Tag Archive: Bard Summerscape

The Bard Music Festival 2017: Chopin and His World—a Preview

Chopin at 25, by his fiancée Maria Wodzińska, 1835. Watercolor and ink on Bristol board. National Museum Warsaw.

Many of us who attend the Bard Music Festival look forward to it with the same warm anticipation we once looked forward to Christmas. Two weekends are packed with music, much of it we’ve never heard before, some of it great, some good, some interesting. There are panel discussions and lectures to help tie it all together, usually pitched at a general educated audience, but always with surprises and things one didn’t know before. And there is a feast of discussion, with the musicians, with the speakers, and with each other. It’s not so much that there is music to be enjoyed and a historical context to learn: through the immersion in immediate, live concerts and contact with knowledgeable humans a unique experience emerges in which we can live this whole of sensual and intellectual pleasure, analysis, and a direct understand of the cultural and social whole in which the music was created. The difference between this and the traditional sources of background information available to concertgoers—i.e. program notes—is like a month in Paris against a travel brochure.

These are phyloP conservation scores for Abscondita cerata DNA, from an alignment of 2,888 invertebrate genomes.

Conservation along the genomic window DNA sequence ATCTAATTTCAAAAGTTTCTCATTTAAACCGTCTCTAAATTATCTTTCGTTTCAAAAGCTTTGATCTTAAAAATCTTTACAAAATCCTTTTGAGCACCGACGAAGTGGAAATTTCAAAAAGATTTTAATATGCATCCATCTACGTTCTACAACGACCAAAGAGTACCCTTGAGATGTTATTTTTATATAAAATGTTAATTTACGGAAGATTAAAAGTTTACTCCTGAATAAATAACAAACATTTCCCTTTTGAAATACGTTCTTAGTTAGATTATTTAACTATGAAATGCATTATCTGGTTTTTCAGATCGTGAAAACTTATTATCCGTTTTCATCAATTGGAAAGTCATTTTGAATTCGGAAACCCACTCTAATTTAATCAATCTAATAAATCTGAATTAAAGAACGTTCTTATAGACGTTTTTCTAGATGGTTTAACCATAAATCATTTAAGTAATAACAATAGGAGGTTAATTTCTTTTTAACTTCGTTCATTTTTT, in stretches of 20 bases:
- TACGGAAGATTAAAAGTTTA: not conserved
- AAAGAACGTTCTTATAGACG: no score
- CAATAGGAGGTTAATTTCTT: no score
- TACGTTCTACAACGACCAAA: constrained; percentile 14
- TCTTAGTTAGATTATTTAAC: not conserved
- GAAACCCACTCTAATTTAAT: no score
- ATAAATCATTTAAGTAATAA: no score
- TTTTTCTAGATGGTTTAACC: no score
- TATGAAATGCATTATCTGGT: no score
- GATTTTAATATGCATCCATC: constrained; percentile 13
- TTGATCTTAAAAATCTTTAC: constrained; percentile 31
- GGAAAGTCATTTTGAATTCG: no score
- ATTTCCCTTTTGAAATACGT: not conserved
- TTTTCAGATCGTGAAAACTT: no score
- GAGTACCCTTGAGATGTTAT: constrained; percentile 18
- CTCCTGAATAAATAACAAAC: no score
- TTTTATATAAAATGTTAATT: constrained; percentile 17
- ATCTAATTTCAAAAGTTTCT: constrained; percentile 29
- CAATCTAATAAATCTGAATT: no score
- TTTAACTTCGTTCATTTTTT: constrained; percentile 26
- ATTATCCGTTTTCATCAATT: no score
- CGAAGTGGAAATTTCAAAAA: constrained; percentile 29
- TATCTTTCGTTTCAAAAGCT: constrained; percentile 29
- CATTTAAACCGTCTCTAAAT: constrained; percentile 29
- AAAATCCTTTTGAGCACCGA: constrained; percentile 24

Dvořák’s Rare Grand Opera, Dimitrij, Coming Up at Bard Summerscape, beginning July 28 [REVISED]

Olga Tolkmit as Xenia in Dvořák's grand opera, Dimitrij at Bard Summerscape, 2017.

Bard Summerscape visitors have much to look forward to in this year’s fully-staged production of Dvořák’s rarely performed grand opera, Dimitrij. For this ambitious work Dvořák set a Russian subject, the unhappy fate of the false pretender, Dimitrij, who appeared after the death of Boris Godunov, presenting himself as the son of Ivan the Terrible. The libretto was by Marie Červinková-Riegrová, one of the preeminent Czech librettists of the time, the deeply educated daughter of leading Czech politician František Ladislav Rieger, and a granddaughter of the famous historian František Palacký. In her libretto, which advisedly took liberties with historical accuracy, Dimitrij was a young Russian serf who was taken up by Poles and brought up to believe that he was in fact the son of Ivan. Hence in this opera, he is the innocent victim of ruthless Poles, eager to destabilize Russia. He is unhappily married the the Polish Princess Marina, who is merely interested in using him for her own national and personal ends.



From Summer Opera…an Answer to the Opera Houses’ Predicament?

Euryanthe From left, Peter Volpe, Ryan Kuster, William Burden and Ellie Dehn, at Bard SummerScape . Photo Cory Weaver.

Permit me to indulge in a one-sided argument…or a rant, as I believe it’s called in the blogging world—which is not ours at New York Arts and The Berkshire Review!

Opera in the United States is particularly unsettled at the moment, if not in trouble. Both audiences and sources of funding are on a downward curve, although the better-managed companies seem to be coping. The biggest beast of all, The Metropolitan Opera, compromised by the bad judgement of its General Director, Peter Gelb, is the most worrisome of all.